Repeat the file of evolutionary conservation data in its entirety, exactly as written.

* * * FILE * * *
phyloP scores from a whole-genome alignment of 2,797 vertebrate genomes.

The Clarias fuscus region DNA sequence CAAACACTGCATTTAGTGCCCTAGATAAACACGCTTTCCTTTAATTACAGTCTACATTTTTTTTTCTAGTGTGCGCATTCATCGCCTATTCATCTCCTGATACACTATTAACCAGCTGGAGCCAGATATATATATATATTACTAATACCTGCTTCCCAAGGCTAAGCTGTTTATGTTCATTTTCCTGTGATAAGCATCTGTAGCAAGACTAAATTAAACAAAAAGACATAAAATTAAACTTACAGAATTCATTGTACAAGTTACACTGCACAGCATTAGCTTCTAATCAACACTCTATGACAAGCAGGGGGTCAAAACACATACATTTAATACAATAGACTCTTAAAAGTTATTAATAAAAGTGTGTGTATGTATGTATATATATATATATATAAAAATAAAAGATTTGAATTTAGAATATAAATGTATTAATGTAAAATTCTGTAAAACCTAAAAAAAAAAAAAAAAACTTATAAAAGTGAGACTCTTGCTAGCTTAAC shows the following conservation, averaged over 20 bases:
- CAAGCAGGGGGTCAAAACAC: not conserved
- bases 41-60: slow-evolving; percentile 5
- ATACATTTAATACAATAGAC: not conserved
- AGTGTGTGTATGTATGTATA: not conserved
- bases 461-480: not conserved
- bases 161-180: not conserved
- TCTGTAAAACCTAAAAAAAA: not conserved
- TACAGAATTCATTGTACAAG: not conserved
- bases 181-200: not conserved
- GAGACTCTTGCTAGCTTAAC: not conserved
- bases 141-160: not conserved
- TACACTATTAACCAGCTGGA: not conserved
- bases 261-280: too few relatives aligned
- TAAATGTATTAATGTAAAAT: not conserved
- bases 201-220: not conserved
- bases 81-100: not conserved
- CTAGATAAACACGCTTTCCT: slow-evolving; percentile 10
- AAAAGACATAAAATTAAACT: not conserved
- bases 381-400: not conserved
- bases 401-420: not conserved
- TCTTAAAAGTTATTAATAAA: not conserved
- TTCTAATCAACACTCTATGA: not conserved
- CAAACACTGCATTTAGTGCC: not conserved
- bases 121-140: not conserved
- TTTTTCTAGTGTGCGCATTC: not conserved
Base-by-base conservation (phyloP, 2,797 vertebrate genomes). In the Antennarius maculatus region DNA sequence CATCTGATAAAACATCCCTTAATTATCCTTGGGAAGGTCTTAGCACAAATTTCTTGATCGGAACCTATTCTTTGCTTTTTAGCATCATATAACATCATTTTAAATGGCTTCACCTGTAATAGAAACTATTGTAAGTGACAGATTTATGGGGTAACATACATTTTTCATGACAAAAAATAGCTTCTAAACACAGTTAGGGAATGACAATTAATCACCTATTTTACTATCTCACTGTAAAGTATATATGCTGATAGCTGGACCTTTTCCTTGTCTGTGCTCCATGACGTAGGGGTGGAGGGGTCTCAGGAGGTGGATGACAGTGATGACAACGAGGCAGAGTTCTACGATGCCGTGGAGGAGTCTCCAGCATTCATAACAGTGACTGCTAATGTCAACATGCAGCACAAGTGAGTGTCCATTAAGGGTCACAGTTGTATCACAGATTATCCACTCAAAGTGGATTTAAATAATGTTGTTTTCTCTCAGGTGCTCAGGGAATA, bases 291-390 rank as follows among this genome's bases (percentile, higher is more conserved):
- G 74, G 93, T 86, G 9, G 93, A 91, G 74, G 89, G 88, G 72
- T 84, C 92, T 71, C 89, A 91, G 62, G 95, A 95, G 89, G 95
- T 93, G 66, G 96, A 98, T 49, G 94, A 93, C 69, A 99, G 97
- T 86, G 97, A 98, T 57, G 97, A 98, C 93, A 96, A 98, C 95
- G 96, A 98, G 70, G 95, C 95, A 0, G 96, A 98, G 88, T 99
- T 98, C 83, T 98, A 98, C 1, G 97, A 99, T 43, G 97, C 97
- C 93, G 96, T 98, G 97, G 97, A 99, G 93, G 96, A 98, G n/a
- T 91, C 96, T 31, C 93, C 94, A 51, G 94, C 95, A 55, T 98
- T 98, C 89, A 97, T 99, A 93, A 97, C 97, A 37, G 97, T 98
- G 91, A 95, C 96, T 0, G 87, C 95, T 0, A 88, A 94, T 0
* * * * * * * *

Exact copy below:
phyloP scores from a whole-genome alignment of 2,797 vertebrate genomes.

The Clarias fuscus region DNA sequence CAAACACTGCATTTAGTGCCCTAGATAAACACGCTTTCCTTTAATTACAGTCTACATTTTTTTTTCTAGTGTGCGCATTCATCGCCTATTCATCTCCTGATACACTATTAACCAGCTGGAGCCAGATATATATATATATTACTAATACCTGCTTCCCAAGGCTAAGCTGTTTATGTTCATTTTCCTGTGATAAGCATCTGTAGCAAGACTAAATTAAACAAAAAGACATAAAATTAAACTTACAGAATTCATTGTACAAGTTACACTGCACAGCATTAGCTTCTAATCAACACTCTATGACAAGCAGGGGGTCAAAACACATACATTTAATACAATAGACTCTTAAAAGTTATTAATAAAAGTGTGTGTATGTATGTATATATATATATATATAAAAATAAAAGATTTGAATTTAGAATATAAATGTATTAATGTAAAATTCTGTAAAACCTAAAAAAAAAAAAAAAAACTTATAAAAGTGAGACTCTTGCTAGCTTAAC shows the following conservation, averaged over 20 bases:
- CAAGCAGGGGGTCAAAACAC: not conserved
- bases 41-60: slow-evolving; percentile 5
- ATACATTTAATACAATAGAC: not conserved
- AGTGTGTGTATGTATGTATA: not conserved
- bases 461-480: not conserved
- bases 161-180: not conserved
- TCTGTAAAACCTAAAAAAAA: not conserved
- TACAGAATTCATTGTACAAG: not conserved
- bases 181-200: not conserved
- GAGACTCTTGCTAGCTTAAC: not conserved
- bases 141-160: not conserved
- TACACTATTAACCAGCTGGA: not conserved
- bases 261-280: too few relatives aligned
- TAAATGTATTAATGTAAAAT: not conserved
- bases 201-220: not conserved
- bases 81-100: not conserved
- CTAGATAAACACGCTTTCCT: slow-evolving; percentile 10
- AAAAGACATAAAATTAAACT: not conserved
- bases 381-400: not conserved
- bases 401-420: not conserved
- TCTTAAAAGTTATTAATAAA: not conserved
- TTCTAATCAACACTCTATGA: not conserved
- CAAACACTGCATTTAGTGCC: not conserved
- bases 121-140: not conserved
- TTTTTCTAGTGTGCGCATTC: not conserved
Base-by-base conservation (phyloP, 2,797 vertebrate genomes). In the Antennarius maculatus region DNA sequence CATCTGATAAAACATCCCTTAATTATCCTTGGGAAGGTCTTAGCACAAATTTCTTGATCGGAACCTATTCTTTGCTTTTTAGCATCATATAACATCATTTTAAATGGCTTCACCTGTAATAGAAACTATTGTAAGTGACAGATTTATGGGGTAACATACATTTTTCATGACAAAAAATAGCTTCTAAACACAGTTAGGGAATGACAATTAATCACCTATTTTACTATCTCACTGTAAAGTATATATGCTGATAGCTGGACCTTTTCCTTGTCTGTGCTCCATGACGTAGGGGTGGAGGGGTCTCAGGAGGTGGATGACAGTGATGACAACGAGGCAGAGTTCTACGATGCCGTGGAGGAGTCTCCAGCATTCATAACAGTGACTGCTAATGTCAACATGCAGCACAAGTGAGTGTCCATTAAGGGTCACAGTTGTATCACAGATTATCCACTCAAAGTGGATTTAAATAATGTTGTTTTCTCTCAGGTGCTCAGGGAATA, bases 291-390 rank as follows among this genome's bases (percentile, higher is more conserved):
- G 74, G 93, T 86, G 9, G 93, A 91, G 74, G 89, G 88, G 72
- T 84, C 92, T 71, C 89, A 91, G 62, G 95, A 95, G 89, G 95
- T 93, G 66, G 96, A 98, T 49, G 94, A 93, C 69, A 99, G 97
- T 86, G 97, A 98, T 57, G 97, A 98, C 93, A 96, A 98, C 95
- G 96, A 98, G 70, G 95, C 95, A 0, G 96, A 98, G 88, T 99
- T 98, C 83, T 98, A 98, C 1, G 97, A 99, T 43, G 97, C 97
- C 93, G 96, T 98, G 97, G 97, A 99, G 93, G 96, A 98, G n/a
- T 91, C 96, T 31, C 93, C 94, A 51, G 94, C 95, A 55, T 98
- T 98, C 89, A 97, T 99, A 93, A 97, C 97, A 37, G 97, T 98
- G 91, A 95, C 96, T 0, G 87, C 95, T 0, A 88, A 94, T 0